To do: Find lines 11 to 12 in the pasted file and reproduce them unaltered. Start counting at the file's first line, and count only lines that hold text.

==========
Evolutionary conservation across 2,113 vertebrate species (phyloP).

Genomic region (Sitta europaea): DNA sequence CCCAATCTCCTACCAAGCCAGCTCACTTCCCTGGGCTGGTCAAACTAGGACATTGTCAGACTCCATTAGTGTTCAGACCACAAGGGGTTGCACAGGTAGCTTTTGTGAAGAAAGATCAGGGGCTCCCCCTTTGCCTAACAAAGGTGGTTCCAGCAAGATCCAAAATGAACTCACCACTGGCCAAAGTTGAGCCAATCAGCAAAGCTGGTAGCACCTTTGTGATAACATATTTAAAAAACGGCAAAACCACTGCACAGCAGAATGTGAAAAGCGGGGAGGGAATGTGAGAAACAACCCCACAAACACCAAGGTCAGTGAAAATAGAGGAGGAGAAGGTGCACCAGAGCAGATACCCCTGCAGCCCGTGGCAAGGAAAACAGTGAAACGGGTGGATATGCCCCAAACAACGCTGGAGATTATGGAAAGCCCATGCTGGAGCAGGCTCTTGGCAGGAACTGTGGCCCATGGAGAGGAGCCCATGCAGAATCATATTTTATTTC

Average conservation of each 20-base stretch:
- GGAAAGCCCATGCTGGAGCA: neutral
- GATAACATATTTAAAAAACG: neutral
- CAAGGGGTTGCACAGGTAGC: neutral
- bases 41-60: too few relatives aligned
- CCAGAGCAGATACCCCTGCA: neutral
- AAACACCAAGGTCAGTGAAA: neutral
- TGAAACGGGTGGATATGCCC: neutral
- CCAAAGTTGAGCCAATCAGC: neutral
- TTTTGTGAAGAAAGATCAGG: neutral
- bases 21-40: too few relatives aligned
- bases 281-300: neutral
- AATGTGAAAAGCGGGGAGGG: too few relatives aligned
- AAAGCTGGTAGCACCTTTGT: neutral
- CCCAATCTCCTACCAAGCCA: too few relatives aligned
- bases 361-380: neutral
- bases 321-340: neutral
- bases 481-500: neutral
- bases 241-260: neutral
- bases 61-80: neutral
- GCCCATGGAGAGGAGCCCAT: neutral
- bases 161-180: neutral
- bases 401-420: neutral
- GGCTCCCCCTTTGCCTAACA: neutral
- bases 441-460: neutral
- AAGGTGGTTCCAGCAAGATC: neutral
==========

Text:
- CCAAAGTTGAGCCAATCAGC: neutral
- TTTTGTGAAGAAAGATCAGG: neutral